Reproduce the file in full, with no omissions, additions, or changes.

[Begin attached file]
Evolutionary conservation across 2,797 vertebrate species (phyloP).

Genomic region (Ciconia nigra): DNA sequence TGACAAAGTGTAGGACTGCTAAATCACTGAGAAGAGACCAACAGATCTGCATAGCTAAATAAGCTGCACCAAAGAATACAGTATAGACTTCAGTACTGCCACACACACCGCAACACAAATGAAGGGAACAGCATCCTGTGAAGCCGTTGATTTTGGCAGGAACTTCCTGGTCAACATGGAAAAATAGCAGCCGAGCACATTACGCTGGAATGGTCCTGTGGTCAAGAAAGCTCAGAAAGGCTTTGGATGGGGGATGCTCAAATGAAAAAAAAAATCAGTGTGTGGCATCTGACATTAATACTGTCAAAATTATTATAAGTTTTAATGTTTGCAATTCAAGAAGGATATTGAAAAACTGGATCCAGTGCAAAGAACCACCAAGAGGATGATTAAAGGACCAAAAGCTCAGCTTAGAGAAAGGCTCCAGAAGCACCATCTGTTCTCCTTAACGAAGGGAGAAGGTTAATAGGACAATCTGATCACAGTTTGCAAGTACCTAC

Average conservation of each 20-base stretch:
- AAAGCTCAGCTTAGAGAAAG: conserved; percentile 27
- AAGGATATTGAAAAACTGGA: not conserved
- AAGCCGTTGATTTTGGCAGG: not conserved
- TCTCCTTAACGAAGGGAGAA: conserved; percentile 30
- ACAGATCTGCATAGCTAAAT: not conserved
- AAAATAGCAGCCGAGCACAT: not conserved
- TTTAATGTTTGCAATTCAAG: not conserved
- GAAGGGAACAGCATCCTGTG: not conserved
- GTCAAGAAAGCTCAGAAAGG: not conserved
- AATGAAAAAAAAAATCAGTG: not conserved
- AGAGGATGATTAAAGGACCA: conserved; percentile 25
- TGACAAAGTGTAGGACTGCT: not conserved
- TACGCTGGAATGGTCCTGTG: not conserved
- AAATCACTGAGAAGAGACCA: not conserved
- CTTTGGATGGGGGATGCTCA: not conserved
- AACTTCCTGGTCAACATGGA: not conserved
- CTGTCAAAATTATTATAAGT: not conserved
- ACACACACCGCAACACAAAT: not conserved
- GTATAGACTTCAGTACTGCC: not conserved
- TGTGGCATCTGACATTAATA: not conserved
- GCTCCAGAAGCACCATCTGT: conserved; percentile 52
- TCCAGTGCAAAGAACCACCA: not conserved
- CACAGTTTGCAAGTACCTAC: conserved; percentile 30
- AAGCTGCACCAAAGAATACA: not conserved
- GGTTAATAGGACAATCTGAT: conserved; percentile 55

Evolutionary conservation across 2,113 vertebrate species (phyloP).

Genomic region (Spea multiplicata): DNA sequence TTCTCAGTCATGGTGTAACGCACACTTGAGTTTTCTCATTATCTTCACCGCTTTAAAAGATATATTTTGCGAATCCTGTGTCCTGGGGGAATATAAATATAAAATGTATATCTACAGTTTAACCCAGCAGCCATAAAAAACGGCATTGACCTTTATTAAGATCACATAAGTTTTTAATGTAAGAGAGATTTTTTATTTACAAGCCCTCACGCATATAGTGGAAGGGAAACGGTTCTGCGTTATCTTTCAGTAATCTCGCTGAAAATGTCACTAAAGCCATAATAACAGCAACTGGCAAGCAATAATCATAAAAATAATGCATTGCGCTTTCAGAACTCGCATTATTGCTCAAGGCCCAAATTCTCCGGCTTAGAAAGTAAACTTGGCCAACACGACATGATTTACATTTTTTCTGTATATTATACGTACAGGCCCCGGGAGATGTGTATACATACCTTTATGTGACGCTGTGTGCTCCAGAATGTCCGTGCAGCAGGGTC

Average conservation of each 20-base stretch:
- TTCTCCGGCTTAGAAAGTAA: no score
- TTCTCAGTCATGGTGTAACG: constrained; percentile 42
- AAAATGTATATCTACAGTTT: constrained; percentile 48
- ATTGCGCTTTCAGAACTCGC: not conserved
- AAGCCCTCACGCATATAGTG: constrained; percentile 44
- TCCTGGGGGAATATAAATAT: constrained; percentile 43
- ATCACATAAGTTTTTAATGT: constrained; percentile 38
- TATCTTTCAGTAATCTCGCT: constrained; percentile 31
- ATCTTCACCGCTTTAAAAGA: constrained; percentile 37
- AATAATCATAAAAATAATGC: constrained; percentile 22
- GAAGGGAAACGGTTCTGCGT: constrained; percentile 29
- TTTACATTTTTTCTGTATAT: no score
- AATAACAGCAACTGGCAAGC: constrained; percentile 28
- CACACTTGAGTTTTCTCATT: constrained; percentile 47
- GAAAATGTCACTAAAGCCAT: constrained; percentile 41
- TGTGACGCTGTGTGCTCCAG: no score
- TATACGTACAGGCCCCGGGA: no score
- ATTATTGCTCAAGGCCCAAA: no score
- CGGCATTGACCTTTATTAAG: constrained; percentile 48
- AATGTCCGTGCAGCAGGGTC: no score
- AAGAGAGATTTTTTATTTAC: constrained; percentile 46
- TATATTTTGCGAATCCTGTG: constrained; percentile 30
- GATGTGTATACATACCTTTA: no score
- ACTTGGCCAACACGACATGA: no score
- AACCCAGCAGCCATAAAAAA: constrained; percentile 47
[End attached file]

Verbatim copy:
Evolutionary conservation across 2,797 vertebrate species (phyloP).

Genomic region (Ciconia nigra): DNA sequence TGACAAAGTGTAGGACTGCTAAATCACTGAGAAGAGACCAACAGATCTGCATAGCTAAATAAGCTGCACCAAAGAATACAGTATAGACTTCAGTACTGCCACACACACCGCAACACAAATGAAGGGAACAGCATCCTGTGAAGCCGTTGATTTTGGCAGGAACTTCCTGGTCAACATGGAAAAATAGCAGCCGAGCACATTACGCTGGAATGGTCCTGTGGTCAAGAAAGCTCAGAAAGGCTTTGGATGGGGGATGCTCAAATGAAAAAAAAAATCAGTGTGTGGCATCTGACATTAATACTGTCAAAATTATTATAAGTTTTAATGTTTGCAATTCAAGAAGGATATTGAAAAACTGGATCCAGTGCAAAGAACCACCAAGAGGATGATTAAAGGACCAAAAGCTCAGCTTAGAGAAAGGCTCCAGAAGCACCATCTGTTCTCCTTAACGAAGGGAGAAGGTTAATAGGACAATCTGATCACAGTTTGCAAGTACCTAC

Average conservation of each 20-base stretch:
- AAAGCTCAGCTTAGAGAAAG: conserved; percentile 27
- AAGGATATTGAAAAACTGGA: not conserved
- AAGCCGTTGATTTTGGCAGG: not conserved
- TCTCCTTAACGAAGGGAGAA: conserved; percentile 30
- ACAGATCTGCATAGCTAAAT: not conserved
- AAAATAGCAGCCGAGCACAT: not conserved
- TTTAATGTTTGCAATTCAAG: not conserved
- GAAGGGAACAGCATCCTGTG: not conserved
- GTCAAGAAAGCTCAGAAAGG: not conserved
- AATGAAAAAAAAAATCAGTG: not conserved
- AGAGGATGATTAAAGGACCA: conserved; percentile 25
- TGACAAAGTGTAGGACTGCT: not conserved
- TACGCTGGAATGGTCCTGTG: not conserved
- AAATCACTGAGAAGAGACCA: not conserved
- CTTTGGATGGGGGATGCTCA: not conserved
- AACTTCCTGGTCAACATGGA: not conserved
- CTGTCAAAATTATTATAAGT: not conserved
- ACACACACCGCAACACAAAT: not conserved
- GTATAGACTTCAGTACTGCC: not conserved
- TGTGGCATCTGACATTAATA: not conserved
- GCTCCAGAAGCACCATCTGT: conserved; percentile 52
- TCCAGTGCAAAGAACCACCA: not conserved
- CACAGTTTGCAAGTACCTAC: conserved; percentile 30
- AAGCTGCACCAAAGAATACA: not conserved
- GGTTAATAGGACAATCTGAT: conserved; percentile 55

Evolutionary conservation across 2,113 vertebrate species (phyloP).

Genomic region (Spea multiplicata): DNA sequence TTCTCAGTCATGGTGTAACGCACACTTGAGTTTTCTCATTATCTTCACCGCTTTAAAAGATATATTTTGCGAATCCTGTGTCCTGGGGGAATATAAATATAAAATGTATATCTACAGTTTAACCCAGCAGCCATAAAAAACGGCATTGACCTTTATTAAGATCACATAAGTTTTTAATGTAAGAGAGATTTTTTATTTACAAGCCCTCACGCATATAGTGGAAGGGAAACGGTTCTGCGTTATCTTTCAGTAATCTCGCTGAAAATGTCACTAAAGCCATAATAACAGCAACTGGCAAGCAATAATCATAAAAATAATGCATTGCGCTTTCAGAACTCGCATTATTGCTCAAGGCCCAAATTCTCCGGCTTAGAAAGTAAACTTGGCCAACACGACATGATTTACATTTTTTCTGTATATTATACGTACAGGCCCCGGGAGATGTGTATACATACCTTTATGTGACGCTGTGTGCTCCAGAATGTCCGTGCAGCAGGGTC

Average conservation of each 20-base stretch:
- TTCTCCGGCTTAGAAAGTAA: no score
- TTCTCAGTCATGGTGTAACG: constrained; percentile 42
- AAAATGTATATCTACAGTTT: constrained; percentile 48
- ATTGCGCTTTCAGAACTCGC: not conserved
- AAGCCCTCACGCATATAGTG: constrained; percentile 44
- TCCTGGGGGAATATAAATAT: constrained; percentile 43
- ATCACATAAGTTTTTAATGT: constrained; percentile 38
- TATCTTTCAGTAATCTCGCT: constrained; percentile 31
- ATCTTCACCGCTTTAAAAGA: constrained; percentile 37
- AATAATCATAAAAATAATGC: constrained; percentile 22
- GAAGGGAAACGGTTCTGCGT: constrained; percentile 29
- TTTACATTTTTTCTGTATAT: no score
- AATAACAGCAACTGGCAAGC: constrained; percentile 28
- CACACTTGAGTTTTCTCATT: constrained; percentile 47
- GAAAATGTCACTAAAGCCAT: constrained; percentile 41
- TGTGACGCTGTGTGCTCCAG: no score
- TATACGTACAGGCCCCGGGA: no score
- ATTATTGCTCAAGGCCCAAA: no score
- CGGCATTGACCTTTATTAAG: constrained; percentile 48
- AATGTCCGTGCAGCAGGGTC: no score
- AAGAGAGATTTTTTATTTAC: constrained; percentile 46
- TATATTTTGCGAATCCTGTG: constrained; percentile 30
- GATGTGTATACATACCTTTA: no score
- ACTTGGCCAACACGACATGA: no score
- AACCCAGCAGCCATAAAAAA: constrained; percentile 47